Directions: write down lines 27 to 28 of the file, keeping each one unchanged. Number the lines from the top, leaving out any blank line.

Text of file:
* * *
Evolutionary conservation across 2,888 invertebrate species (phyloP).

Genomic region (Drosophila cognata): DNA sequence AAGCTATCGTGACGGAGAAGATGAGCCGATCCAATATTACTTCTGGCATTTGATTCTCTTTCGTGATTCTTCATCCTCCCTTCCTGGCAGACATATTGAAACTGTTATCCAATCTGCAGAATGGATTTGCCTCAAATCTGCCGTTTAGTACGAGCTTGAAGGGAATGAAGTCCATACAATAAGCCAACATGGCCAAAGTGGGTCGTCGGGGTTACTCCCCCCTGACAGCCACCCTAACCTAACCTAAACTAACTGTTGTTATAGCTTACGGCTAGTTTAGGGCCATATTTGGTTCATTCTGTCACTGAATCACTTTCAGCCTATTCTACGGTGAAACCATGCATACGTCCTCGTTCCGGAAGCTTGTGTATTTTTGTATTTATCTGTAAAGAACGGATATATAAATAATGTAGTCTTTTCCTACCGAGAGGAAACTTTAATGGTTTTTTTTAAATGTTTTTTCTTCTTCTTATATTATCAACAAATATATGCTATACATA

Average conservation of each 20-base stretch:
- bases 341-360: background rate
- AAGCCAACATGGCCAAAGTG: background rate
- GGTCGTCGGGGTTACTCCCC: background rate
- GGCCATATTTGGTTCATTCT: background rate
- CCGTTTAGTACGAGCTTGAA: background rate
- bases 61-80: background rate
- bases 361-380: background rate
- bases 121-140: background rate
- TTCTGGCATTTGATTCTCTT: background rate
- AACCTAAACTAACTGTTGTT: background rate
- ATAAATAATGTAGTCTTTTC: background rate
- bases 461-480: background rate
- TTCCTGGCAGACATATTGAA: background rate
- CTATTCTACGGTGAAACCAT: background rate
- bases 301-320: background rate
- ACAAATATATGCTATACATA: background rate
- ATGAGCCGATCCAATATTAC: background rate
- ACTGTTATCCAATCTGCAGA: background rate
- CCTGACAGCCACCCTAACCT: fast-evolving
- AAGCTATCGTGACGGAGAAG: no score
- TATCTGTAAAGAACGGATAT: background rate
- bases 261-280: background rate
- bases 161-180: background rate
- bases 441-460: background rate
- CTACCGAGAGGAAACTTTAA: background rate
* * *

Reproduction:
- bases 441-460: background rate
- CTACCGAGAGGAAACTTTAA: background rate